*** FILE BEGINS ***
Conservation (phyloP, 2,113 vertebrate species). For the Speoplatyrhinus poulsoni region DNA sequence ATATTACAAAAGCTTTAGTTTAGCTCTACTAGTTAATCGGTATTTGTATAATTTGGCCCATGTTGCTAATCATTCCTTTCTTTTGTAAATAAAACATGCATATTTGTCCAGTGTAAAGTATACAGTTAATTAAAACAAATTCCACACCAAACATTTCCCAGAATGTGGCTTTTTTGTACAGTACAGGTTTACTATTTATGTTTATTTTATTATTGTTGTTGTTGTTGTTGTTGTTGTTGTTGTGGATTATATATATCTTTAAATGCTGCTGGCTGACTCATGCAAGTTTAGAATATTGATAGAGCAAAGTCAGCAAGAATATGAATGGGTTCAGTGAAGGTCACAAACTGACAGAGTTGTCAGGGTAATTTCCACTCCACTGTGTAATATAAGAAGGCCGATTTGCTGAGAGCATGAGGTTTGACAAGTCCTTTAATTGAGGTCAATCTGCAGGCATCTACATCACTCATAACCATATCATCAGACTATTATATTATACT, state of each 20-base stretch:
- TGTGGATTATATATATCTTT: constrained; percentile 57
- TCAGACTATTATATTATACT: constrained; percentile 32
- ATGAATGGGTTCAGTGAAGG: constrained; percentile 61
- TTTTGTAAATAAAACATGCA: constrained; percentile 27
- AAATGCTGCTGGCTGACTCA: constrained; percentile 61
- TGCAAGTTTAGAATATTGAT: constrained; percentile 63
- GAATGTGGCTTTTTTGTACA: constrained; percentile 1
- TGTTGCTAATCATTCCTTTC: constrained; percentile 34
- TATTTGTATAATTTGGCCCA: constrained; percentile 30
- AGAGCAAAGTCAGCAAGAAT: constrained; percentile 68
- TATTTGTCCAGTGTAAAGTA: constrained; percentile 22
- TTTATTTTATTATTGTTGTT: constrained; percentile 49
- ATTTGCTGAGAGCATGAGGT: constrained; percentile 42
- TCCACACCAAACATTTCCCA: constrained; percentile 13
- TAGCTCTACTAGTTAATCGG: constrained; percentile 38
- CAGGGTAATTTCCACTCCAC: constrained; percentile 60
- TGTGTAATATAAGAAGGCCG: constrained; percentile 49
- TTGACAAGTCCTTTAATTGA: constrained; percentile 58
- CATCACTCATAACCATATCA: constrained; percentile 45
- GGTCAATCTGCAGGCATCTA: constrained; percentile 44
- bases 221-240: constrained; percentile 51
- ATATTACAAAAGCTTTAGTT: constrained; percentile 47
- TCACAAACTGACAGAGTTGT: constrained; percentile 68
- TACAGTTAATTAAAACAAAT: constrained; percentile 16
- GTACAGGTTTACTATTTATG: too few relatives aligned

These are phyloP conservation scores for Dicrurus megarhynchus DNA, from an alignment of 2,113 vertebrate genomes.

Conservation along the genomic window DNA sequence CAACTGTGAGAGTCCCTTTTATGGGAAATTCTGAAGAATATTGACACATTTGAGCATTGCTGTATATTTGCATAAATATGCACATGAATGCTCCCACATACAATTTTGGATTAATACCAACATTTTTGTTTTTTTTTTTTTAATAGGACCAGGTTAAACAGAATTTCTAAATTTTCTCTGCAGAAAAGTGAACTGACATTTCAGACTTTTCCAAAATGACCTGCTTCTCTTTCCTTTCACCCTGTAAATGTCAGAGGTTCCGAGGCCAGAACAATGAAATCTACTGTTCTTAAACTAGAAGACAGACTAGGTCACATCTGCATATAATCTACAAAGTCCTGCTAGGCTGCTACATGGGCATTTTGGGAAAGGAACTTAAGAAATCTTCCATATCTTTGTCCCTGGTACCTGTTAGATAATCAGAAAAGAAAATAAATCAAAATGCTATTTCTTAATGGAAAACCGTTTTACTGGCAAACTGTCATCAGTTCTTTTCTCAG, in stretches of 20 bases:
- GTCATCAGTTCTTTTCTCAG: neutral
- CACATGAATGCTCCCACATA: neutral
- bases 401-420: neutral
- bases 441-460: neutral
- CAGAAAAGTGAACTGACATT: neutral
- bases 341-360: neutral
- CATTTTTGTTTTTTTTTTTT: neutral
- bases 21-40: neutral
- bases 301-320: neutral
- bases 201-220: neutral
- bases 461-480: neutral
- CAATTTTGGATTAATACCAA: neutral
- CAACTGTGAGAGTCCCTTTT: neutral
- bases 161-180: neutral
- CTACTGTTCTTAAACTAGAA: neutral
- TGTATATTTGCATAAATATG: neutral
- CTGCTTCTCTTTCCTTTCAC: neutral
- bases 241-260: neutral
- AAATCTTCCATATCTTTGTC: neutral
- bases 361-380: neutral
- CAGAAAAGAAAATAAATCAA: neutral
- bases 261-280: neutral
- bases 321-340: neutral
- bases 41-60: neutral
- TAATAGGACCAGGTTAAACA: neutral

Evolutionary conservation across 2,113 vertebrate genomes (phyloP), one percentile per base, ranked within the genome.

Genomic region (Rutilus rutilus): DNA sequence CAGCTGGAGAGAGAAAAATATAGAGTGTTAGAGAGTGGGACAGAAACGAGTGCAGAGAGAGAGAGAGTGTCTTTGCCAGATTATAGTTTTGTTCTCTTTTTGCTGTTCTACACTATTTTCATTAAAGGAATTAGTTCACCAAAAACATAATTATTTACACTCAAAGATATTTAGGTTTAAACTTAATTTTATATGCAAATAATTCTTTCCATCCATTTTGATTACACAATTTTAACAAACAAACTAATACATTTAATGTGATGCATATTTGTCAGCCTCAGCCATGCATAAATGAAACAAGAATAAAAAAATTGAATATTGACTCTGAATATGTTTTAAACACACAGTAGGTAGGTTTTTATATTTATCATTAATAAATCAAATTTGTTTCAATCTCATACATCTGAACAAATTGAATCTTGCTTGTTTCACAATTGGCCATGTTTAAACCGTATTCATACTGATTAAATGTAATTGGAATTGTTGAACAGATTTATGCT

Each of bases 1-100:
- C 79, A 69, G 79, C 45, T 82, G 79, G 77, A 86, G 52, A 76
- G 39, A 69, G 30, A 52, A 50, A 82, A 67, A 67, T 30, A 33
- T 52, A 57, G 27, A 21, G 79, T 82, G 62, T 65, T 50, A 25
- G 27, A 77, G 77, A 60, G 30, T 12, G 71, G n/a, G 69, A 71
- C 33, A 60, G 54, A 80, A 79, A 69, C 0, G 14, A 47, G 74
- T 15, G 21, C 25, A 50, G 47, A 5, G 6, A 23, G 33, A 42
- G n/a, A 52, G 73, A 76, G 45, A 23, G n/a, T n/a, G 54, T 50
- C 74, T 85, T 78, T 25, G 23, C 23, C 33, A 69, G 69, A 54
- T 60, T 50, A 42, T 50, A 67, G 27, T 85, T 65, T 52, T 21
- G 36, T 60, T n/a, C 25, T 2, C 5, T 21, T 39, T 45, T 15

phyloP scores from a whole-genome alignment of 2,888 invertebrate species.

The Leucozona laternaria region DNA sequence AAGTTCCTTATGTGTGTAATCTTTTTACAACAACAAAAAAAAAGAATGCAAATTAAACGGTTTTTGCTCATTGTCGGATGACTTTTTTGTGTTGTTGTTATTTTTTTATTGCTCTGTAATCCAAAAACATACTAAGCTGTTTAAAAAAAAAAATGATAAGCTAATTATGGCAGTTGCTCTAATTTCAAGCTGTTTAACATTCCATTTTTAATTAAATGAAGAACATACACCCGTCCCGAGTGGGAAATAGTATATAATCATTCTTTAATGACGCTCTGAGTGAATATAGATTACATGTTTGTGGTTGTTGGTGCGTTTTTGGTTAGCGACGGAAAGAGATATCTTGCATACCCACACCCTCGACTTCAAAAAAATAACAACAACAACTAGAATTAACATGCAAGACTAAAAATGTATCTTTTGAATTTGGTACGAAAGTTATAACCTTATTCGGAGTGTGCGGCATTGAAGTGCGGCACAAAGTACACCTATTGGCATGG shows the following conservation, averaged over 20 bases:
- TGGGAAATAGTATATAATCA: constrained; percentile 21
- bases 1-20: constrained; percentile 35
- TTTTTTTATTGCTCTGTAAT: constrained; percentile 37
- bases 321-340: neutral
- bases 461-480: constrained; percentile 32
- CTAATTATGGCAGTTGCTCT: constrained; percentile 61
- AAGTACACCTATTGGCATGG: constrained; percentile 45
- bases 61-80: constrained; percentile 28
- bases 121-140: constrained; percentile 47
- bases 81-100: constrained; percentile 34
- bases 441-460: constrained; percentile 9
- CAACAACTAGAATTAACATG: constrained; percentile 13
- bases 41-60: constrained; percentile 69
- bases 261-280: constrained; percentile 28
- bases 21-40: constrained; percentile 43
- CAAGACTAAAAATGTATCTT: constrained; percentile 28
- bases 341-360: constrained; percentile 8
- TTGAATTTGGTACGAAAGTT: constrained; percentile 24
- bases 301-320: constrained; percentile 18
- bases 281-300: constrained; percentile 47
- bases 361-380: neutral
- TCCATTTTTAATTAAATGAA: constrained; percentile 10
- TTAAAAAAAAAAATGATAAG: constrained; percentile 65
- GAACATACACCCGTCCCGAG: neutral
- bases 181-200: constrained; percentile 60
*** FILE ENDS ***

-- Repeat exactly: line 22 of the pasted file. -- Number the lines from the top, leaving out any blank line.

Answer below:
- bases 221-240: constrained; percentile 51